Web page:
Harold Johnson, of Amarillo, was born on August 16, 1955 in Sidney, Montana and moved to Cut Bank, Montana as a child. At the age of sixteen, he went to work for General Motors as a mechanic and later managed a Phillips service station and a front-end alignment shop for several years before going to work for Phillips Oil Company, where he remained employed for twenty-five years. In 1980, Harold married Laurie Gaetano of Amsterdam, New York and they had two sons, Ryan and Travis. In 1986, Phillips transferred the family to Texas, where Harold worked as a chemical lab technician in Borger until 2005.
Growing up near Glacier National Park, Harold loved the outdoor life in the mountains, including fishing, camping, and backpacking. He was an avid Motocross competitor, winning numerous first place titles. He also loved both downhill and cross-country skiing. He was very engaged in his sons’ sporting events, including football, baseball, basketball, rollerblading, hockey, and wrestling. He spent many hours traveling the country to take his sons to wrestling tournaments. Harold had a great sense of humor and a kind spirit. He was a loving father and a loyal friend who would do anything he could to help another person and Harold knew how to do just about everything! If he did not know how to fix something, he would find out so that he could add to his numerous skills.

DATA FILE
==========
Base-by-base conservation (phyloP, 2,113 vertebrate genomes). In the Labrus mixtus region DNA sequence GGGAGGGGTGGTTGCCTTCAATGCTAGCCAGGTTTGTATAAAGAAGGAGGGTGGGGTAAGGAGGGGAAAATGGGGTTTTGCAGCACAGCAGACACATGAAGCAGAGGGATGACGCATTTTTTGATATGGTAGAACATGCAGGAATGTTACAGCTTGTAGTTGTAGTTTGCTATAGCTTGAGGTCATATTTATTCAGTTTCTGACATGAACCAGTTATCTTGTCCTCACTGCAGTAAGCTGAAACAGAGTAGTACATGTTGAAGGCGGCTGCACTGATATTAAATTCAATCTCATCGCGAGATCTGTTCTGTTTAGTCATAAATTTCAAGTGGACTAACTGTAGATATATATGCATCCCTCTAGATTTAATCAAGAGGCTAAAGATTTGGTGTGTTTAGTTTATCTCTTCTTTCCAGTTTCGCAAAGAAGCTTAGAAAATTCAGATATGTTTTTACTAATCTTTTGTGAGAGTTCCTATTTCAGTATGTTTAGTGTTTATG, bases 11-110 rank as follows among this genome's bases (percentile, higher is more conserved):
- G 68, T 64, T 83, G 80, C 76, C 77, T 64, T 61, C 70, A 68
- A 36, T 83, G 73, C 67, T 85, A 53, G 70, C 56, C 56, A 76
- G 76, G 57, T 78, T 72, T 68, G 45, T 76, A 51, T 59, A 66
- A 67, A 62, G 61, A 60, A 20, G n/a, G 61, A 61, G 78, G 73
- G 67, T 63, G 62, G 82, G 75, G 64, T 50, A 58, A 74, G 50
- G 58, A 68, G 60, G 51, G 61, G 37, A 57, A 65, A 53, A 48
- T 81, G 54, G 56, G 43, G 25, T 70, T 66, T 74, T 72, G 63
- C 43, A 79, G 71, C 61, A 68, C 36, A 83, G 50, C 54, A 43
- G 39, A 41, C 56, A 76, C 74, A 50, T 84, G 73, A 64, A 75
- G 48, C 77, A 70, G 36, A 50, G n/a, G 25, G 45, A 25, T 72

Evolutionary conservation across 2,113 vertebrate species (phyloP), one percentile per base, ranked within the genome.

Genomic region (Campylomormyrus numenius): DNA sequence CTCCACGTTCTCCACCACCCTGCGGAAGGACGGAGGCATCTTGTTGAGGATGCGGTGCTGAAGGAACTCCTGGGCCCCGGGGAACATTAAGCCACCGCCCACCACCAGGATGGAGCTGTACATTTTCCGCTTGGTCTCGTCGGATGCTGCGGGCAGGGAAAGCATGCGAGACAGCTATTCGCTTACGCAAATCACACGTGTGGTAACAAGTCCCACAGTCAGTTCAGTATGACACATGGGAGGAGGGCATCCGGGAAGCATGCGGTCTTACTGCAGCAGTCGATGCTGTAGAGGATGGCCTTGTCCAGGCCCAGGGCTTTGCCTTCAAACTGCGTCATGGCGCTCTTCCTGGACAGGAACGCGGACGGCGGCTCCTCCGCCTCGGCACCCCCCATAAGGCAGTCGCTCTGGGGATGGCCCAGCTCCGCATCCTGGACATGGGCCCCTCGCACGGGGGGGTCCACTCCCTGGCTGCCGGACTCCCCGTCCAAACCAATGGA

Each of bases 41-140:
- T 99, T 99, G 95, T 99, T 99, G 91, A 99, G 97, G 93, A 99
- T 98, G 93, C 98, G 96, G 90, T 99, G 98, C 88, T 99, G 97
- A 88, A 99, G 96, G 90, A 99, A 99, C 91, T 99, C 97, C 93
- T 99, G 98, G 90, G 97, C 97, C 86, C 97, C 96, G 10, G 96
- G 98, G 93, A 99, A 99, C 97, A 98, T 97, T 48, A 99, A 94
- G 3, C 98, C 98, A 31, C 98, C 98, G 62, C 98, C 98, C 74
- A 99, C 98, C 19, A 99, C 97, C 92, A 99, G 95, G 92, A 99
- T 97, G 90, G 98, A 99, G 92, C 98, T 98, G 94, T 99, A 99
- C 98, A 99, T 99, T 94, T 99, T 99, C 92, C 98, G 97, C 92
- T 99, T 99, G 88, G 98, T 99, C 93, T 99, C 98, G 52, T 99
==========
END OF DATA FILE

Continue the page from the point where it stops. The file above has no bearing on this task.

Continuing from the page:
Preceding Harold in death were his parents, Raymond and Mae Johnson, and his sister, Anna Madsen.
His survivors include his two sons and their families, Ryan and Casey Johnson and Elyanah, and Travis Johnson and Nikki Bailey, Bishop and Brooklyn, all of Amarillo. Others surviving him are the mother of his children, Laurie Valleriani, also of Amarillo, and his two brothers and their wives, Raymond (Sonny) Johnson and wife Lisa of Renton, Washington and Loren Johnson and wife Marlene of Helena, Montana.
Harold died at Northwest Texas Hospital in Amarillo on April 8, 2020 after an illness of several months’ duration. No services are planned at this time, but at a later date the family plans to travel to Montana to scatter Harold’s ashes in the mountains that he loved all his life. Harold will be missed by all who had the pleasure of knowing him.